On the first day of school with a new beginner class, I give them a list of Hispanic names and they have to choose one that they will go by in the Spanish class all year round. It's double the work for me because I need to memorize 2 names but they love it!
Fran White September 1, 2011 at 1:15 AM Reply
Hi Mike.

I like your idea of "Palabra del dia". Do you get it from a particular link?
Mike Pavone September 1, 2011 at 4:49 PM Reply
Fran,
I use a variety of sites and books. I have a few Spanish slang books and I do some searching on websites (one being Nicholas Crowder's website "Spanishwordoftheday.com"
Evan Overton September 4, 2011 at 5:12 PM Reply
I plan on showing a few PowerPoint presentations highlighting what the Spanish language is, where it comes from, and why one would want to learn and use it. Hopefully I can fill these up with all kinds of interesting artwork and visual depictions, music and video, and photographs of places in the world where people speak Spanish (including parts of the city in which they live).
Norrie Brassfield September 18, 2011 at 1:02 AM Reply
I start the year with songs. The alphabet song, a song called Buenos Dias I wrote, another one about question words, etc. We also start a resource notebook for grammar principles and vocab. lists. The notebooks get the kids organized for the year and the songs start the year off on a happy note!
Karolyn September 20, 2011 at 2:11 PM Reply
As a middle school Spanish teacher, I find students are usually apprehensive to learn another language. They feel overwhelmed and sometimes feel like they are already going to fail. It is also the first year where all 8 elementary schools in the district come to one school, so often students are thrown into classes with kids they have never seen. I start the year off by having the students learn a few adjective cognates (to show how easy it can be to identify words in another language), the 21 Spanish speaking countries, some interesting cultural facts and then create their own 'culture' posters. They research their heritage and make a poster all about their culture (such as flags of the countries their ancestors are from, pictures of their families) and things that represent them - pets, hobbies, sports. Then we share. Many students are more relaxed seeing similarities between themselves and the other students and it creates a great "United Nations" in my classroom!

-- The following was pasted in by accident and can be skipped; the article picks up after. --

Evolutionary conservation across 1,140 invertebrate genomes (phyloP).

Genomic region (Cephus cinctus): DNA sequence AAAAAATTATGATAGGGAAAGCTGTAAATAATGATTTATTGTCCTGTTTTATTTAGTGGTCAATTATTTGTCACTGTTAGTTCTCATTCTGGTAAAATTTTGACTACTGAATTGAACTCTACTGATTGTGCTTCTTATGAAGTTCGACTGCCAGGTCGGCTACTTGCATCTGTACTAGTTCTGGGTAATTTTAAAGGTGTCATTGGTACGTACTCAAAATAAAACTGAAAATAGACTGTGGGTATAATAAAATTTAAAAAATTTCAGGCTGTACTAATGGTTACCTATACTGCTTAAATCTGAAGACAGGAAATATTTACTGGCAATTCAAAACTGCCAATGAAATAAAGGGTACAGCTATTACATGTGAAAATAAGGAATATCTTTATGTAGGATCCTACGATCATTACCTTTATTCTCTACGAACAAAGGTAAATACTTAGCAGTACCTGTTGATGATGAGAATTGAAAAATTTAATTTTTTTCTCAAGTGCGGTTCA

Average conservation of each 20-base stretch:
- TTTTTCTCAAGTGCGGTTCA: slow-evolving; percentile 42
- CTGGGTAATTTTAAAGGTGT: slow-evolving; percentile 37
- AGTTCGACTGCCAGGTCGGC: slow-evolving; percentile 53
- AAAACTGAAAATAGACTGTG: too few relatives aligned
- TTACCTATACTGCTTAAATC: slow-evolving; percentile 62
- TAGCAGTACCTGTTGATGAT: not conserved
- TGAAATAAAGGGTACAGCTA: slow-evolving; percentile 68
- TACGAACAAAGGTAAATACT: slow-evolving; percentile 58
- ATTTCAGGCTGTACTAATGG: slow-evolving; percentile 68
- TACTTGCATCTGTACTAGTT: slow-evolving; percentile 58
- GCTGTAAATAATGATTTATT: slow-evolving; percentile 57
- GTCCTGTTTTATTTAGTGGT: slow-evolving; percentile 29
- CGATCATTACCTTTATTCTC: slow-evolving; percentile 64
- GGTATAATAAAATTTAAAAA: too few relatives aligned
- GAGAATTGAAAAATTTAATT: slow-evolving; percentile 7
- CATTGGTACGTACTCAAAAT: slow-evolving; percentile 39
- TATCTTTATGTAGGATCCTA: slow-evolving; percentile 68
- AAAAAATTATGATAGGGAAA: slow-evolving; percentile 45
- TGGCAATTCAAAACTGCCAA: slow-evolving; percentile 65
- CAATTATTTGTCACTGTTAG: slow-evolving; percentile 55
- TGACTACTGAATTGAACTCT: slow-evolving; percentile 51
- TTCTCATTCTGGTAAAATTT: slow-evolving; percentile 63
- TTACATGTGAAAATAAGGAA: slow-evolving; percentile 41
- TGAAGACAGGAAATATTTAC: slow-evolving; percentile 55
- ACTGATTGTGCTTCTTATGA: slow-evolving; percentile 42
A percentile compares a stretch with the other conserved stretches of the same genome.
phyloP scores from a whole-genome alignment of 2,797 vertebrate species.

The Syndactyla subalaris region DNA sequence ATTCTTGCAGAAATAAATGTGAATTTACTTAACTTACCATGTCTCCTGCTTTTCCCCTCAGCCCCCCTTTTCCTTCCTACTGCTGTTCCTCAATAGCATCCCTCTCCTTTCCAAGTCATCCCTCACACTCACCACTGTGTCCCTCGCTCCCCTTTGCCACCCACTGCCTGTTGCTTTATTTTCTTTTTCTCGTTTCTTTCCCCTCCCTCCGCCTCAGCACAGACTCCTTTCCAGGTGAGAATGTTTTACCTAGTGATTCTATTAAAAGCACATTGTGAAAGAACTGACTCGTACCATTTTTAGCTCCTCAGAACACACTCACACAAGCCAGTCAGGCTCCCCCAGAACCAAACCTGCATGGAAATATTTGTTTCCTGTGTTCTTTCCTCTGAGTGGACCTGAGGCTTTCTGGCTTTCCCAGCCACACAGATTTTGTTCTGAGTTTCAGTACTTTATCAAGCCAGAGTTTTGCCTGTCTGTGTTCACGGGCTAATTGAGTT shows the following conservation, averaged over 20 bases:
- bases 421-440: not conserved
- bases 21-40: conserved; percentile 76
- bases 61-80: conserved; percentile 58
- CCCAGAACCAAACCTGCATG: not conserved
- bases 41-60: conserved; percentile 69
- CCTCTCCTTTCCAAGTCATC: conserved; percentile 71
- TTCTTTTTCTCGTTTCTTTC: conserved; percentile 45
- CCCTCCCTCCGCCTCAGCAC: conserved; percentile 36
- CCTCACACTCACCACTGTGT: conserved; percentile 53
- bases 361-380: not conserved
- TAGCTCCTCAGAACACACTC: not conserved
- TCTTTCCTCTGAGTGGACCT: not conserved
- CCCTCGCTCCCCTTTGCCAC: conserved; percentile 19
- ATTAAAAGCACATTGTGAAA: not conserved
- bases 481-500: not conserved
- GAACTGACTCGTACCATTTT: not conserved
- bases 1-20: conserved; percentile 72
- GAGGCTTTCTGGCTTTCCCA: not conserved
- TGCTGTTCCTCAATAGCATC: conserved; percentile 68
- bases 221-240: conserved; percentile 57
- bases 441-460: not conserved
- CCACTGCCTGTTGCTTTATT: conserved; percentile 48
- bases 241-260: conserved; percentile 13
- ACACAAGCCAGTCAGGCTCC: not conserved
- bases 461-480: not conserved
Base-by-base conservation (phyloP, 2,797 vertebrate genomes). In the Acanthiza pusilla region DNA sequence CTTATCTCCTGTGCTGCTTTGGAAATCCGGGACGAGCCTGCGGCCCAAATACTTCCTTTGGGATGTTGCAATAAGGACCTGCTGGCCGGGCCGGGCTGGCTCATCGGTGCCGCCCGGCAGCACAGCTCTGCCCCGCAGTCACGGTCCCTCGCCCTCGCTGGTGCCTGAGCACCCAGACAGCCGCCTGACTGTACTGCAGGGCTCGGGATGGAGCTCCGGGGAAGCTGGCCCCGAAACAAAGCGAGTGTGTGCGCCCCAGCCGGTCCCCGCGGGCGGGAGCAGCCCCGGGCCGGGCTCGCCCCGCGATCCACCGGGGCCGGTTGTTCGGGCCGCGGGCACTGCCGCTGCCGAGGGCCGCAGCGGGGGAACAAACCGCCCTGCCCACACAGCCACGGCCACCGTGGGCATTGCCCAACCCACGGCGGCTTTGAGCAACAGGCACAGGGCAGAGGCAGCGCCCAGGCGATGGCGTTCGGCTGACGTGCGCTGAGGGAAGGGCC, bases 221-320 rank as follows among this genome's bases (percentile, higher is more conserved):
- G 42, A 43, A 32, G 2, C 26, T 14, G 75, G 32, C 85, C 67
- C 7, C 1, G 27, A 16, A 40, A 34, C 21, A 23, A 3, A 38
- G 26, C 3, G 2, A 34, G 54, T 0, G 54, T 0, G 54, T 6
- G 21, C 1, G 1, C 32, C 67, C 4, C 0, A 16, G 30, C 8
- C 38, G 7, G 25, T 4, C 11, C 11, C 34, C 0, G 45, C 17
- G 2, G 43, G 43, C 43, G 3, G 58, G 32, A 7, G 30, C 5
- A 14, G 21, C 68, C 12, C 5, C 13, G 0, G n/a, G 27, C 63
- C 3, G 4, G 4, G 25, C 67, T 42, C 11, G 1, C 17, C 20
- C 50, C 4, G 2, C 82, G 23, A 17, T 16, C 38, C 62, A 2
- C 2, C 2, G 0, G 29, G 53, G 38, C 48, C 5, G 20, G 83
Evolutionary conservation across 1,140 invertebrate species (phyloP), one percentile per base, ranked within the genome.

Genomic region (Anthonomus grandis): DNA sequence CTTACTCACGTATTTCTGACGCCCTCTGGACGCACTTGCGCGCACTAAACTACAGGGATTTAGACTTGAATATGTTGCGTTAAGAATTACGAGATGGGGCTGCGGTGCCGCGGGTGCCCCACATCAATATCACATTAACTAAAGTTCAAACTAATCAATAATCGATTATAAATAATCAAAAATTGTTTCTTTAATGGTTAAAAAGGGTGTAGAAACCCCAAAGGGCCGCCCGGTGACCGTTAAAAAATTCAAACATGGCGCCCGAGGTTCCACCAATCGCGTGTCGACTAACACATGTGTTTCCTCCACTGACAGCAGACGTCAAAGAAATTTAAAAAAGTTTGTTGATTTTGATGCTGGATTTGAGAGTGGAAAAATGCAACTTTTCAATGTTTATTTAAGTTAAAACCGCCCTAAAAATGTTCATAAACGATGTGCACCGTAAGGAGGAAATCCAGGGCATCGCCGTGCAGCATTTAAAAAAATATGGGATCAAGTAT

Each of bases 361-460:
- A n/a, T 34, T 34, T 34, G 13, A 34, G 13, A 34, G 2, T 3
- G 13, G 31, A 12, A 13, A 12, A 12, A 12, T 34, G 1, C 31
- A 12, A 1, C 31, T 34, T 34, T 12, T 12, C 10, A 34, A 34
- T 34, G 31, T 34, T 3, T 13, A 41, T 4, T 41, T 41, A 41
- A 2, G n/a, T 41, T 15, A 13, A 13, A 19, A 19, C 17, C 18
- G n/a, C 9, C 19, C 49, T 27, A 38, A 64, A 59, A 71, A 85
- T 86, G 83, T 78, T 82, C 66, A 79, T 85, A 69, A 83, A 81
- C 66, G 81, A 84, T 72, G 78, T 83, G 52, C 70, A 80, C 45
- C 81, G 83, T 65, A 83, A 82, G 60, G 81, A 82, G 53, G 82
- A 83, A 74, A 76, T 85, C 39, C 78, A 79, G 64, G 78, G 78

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Every year, Americans around the nation get together to celebrate Hispanic Heritage Month from September 15th through October 15th. The contributions Hispanic Americans have made to the United States are endless and inspiring, and they have had a profound and positive impact on our county.